Opiate addiction is a continuing epidemic across the country, with tens of thousands of men and women dying every year. If you know someone struggling with addiction, there are plenty of tips on how to help someone with opiate addiction, including advice for entering a rehab program. In fact, opiate addiction rehab is the safest way for men and women to get through opiate withdrawals and reduce the chances of relapse and overdose.
At Crestview Recovery, we help young men and women 18 and older who are struggling with addiction to opiates, alcohol, or other dangerous substances. Our behavioral therapists will work one-on-one with you. This allows them to determine the best treatment program that addresses the physical and mental aspects of addiction in the most effective way possible. If you or a loved one is struggling with opiate addiction, call 866.262.0531 or fill out our online form today for more information about our opiate addiction rehab program.
Finding Help for an Opiate Addiction
The number of people who enroll in a treatment center is a fraction of the total number of men and women who continue to struggle alone with opiate addiction. Some think they are in control of their symptoms. Others don’t consider themselves to have an addiction or are too embarrassed to ask for help. Many wrongly assume nothing can help them except continuing the abuse, which is a key symptom of addiction.
There are plenty of resources for finding opiate addiction help, including:
- Oregon Health & Science University
- VA Portland Health Care System
- Multnomah County 24-hour crisis and referral
- State of Oregon Addictions and Mental Health Services
Finding opiate addiction help is crucial if your loved one’s abuse is causing significant harm to themselves and others. At Crestview Recovery, we offer a full range of addiction treatment programs that can treat opiate addiction and any corresponding depression or other mental health disorders. We also partner with other treatment centers around Portland for more treatment options.
How to Help Someone with Opiate Addiction
Helping a friend or loved one get through addiction can be tough. However, your efforts can save their life, especially if they try to quit alone. Withdrawal symptoms can cause powerful cravings that can push them to abuse more and potentially overdose and fall into a coma or die.
Here are some tips for how to help someone with opiate addiction:
- Treat addiction like a disease – Many people still feel ashamed to admit they are addicted to drugs or alcohol. Why? Because of the continuing stigma of addiction. If you approach addiction as a treatable disease, it may convince them to enroll in a treatment center.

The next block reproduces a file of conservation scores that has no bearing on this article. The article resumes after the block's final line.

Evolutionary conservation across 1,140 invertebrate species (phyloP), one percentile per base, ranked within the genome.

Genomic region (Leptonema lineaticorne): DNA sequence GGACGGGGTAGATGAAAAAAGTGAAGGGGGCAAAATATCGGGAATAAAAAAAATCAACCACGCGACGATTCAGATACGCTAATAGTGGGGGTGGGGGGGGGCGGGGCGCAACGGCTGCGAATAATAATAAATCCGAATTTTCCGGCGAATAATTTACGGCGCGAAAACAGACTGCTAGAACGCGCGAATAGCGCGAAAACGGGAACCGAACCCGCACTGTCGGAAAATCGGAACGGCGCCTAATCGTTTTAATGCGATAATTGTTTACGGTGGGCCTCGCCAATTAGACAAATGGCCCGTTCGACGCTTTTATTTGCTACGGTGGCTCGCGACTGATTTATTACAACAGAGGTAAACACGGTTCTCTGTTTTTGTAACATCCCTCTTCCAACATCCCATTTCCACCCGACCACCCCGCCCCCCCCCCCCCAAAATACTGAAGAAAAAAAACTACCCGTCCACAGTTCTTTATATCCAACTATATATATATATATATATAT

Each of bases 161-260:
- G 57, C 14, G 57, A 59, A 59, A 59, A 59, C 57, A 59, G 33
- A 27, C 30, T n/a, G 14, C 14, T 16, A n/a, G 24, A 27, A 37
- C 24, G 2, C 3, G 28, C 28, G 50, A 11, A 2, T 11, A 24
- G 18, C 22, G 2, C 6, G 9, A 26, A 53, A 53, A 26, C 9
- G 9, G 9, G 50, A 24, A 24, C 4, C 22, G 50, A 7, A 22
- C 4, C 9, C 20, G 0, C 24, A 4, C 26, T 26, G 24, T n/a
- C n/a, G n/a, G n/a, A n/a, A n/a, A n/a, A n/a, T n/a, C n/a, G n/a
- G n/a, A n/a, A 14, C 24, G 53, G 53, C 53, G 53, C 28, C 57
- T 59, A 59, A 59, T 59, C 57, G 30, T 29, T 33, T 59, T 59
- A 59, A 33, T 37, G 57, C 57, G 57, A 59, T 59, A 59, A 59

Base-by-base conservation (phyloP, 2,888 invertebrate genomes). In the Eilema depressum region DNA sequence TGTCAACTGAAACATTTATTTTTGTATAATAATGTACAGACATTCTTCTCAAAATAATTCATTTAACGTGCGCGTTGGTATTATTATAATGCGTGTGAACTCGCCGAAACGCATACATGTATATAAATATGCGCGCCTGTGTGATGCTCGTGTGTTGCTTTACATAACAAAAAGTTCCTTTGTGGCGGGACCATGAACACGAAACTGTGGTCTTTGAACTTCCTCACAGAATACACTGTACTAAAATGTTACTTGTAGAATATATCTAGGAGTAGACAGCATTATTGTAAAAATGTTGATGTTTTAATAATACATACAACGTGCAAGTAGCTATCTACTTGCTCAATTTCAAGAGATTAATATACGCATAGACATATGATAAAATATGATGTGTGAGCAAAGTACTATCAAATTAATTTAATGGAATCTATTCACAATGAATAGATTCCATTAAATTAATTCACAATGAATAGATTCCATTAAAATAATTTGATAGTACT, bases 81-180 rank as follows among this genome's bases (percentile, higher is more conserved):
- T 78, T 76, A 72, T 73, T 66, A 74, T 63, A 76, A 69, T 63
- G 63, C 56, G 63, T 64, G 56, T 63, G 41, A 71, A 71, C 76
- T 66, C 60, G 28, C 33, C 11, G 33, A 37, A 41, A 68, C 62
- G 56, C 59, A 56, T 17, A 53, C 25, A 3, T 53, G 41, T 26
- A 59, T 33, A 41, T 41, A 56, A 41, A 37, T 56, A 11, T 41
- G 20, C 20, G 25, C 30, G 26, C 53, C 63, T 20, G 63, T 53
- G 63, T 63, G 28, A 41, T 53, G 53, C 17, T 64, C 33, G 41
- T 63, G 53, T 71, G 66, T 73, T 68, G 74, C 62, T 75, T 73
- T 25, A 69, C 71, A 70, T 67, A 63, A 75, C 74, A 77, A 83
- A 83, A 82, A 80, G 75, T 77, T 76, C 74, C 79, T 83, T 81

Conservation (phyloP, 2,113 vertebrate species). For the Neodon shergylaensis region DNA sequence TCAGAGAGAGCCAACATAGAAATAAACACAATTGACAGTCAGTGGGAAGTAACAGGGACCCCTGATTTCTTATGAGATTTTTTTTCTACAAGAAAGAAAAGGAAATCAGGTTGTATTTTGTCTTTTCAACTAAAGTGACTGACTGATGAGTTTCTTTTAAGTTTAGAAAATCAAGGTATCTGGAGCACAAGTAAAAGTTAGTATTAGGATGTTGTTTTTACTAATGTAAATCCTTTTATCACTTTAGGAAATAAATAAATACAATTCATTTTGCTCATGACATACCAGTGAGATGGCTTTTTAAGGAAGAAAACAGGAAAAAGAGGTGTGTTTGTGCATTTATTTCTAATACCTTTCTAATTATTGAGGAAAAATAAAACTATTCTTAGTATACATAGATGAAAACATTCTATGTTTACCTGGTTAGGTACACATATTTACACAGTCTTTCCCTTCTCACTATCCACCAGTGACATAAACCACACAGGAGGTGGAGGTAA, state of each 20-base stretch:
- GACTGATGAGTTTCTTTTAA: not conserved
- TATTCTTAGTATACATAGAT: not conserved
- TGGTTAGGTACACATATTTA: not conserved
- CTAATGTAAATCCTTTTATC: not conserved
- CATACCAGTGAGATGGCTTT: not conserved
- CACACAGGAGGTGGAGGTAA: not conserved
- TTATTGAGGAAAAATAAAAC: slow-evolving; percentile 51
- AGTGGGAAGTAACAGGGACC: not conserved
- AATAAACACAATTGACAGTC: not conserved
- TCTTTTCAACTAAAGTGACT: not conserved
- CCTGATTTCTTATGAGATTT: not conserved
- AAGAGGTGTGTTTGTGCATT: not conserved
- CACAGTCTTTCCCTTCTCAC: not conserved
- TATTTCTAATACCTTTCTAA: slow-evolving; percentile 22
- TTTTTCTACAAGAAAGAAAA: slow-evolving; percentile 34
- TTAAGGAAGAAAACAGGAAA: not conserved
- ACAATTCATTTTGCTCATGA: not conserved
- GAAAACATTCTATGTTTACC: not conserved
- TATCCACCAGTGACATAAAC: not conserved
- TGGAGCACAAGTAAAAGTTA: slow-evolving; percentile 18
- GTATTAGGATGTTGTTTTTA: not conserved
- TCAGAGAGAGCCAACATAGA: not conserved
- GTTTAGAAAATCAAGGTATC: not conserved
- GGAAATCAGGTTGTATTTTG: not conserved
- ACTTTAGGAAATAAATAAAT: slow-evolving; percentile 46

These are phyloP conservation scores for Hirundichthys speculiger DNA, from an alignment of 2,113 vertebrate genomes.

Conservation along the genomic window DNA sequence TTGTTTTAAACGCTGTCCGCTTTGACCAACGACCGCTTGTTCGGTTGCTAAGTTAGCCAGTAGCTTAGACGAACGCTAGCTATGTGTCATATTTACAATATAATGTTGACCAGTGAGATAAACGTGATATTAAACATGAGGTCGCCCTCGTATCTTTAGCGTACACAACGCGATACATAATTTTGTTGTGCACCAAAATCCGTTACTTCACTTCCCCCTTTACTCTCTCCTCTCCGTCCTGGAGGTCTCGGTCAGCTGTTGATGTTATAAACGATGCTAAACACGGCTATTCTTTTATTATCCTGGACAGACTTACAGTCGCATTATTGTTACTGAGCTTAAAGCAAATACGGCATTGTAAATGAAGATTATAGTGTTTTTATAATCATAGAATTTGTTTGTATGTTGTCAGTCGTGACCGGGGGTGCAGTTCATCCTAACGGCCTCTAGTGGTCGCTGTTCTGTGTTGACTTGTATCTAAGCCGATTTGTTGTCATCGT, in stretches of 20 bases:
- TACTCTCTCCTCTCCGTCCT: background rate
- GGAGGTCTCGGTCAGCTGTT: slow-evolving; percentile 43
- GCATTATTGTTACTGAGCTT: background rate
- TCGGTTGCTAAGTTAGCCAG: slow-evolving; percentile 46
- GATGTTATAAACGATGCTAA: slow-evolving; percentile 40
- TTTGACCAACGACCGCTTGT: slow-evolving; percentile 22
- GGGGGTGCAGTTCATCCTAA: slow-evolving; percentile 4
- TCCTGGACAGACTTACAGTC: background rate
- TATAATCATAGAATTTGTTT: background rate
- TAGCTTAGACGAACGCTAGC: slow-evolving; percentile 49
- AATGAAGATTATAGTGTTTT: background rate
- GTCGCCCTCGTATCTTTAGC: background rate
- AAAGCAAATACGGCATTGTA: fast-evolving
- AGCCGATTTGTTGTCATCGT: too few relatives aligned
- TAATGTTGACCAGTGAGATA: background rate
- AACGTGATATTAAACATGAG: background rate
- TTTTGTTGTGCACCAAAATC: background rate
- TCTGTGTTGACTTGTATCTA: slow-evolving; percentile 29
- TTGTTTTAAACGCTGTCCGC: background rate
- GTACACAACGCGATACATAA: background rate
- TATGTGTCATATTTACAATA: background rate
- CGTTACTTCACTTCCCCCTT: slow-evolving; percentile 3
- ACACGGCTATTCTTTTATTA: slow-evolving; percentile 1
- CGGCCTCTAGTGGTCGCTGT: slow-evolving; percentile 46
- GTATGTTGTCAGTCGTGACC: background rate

- Follow in their steps – Friends and loved ones do things together, including abstaining from drugs and alcohol. You can become a big part of their support system by committing to your sobriety together.
- Learn about addiction – Learn everything you can about addiction and what to expect during and after treatment. Knowing about the dangers of withdrawals can go a long way toward helping someone recover.
- Plan a relaxing vacation as a reward – Plan a spa day or meditative retreat. This serves as a way to reward them for all of their hard work once they reach their recovery goals.
Choose Crestview Recovery for Our Effective Opiate Addiction Rehab in Portland
At Crestview Recovery, we offer effective opiate addiction rehab for men and women 18 and over who are ready for a positive change. When you first arrive at our comfortable facility, we will perform a complete evaluation of your physical and mental health. We use this information to create an effective treatment program that addresses all aspects of the addiction.
If you’re ready for a positive change, reach out to our friendly staff today by calling 866.262.0531 to begin your journey to a healthier and sober life.
Since 2016, Dr. Merle Williamson, a graduate of Oregon Health Sciences University, has been the Medical Director at Crestview Recovery, bringing a rich background in addiction medicine from his time at Hazelden Treatment Center. He oversees outpatient drug and alcohol treatments, providing medical care, setting policies, detox protocols, and quality assurance measures. Before specializing in addiction medicine, he spent 25 years in anesthesiology, serving as Chair of Hospital Pharmacy and Therapeutics Committee and Chief of Anesthesia at Kaiser Permanente. This experience gives him a unique perspective on treating prescription drug addiction.